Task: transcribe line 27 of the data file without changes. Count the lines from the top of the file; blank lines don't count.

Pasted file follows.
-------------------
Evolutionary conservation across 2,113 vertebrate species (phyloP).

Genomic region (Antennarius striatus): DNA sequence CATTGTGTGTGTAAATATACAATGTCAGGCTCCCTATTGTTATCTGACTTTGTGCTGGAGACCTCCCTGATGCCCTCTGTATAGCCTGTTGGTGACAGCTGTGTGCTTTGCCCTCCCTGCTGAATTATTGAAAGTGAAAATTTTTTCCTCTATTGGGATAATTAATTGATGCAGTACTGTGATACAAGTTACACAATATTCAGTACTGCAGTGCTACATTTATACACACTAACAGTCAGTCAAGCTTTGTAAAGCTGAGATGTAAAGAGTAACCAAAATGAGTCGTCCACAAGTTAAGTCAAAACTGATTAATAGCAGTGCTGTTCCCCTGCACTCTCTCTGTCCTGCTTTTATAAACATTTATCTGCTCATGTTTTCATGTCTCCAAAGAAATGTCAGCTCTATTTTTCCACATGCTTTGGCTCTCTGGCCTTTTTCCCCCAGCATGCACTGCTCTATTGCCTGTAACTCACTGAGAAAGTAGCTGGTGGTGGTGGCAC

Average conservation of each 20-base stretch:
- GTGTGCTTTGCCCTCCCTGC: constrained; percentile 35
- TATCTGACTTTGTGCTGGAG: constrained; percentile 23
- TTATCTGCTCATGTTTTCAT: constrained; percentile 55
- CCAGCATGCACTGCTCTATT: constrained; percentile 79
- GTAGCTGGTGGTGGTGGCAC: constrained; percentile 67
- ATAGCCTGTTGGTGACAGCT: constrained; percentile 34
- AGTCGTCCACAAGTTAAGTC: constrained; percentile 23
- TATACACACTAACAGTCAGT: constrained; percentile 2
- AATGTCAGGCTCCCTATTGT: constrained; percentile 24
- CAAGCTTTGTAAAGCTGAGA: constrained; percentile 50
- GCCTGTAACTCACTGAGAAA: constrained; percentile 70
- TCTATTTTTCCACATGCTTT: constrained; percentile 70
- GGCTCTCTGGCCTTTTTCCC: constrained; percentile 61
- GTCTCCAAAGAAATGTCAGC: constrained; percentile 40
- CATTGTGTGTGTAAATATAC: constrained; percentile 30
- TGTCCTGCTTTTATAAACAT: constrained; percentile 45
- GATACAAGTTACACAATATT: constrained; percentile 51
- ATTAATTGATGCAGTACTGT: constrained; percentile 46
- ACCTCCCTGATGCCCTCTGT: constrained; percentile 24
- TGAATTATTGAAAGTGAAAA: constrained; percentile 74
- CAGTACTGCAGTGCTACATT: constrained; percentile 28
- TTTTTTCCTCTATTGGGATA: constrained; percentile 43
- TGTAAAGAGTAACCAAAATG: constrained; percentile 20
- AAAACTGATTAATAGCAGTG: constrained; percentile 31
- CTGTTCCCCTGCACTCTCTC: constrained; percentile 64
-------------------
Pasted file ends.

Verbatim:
- AAAACTGATTAATAGCAGTG: constrained; percentile 31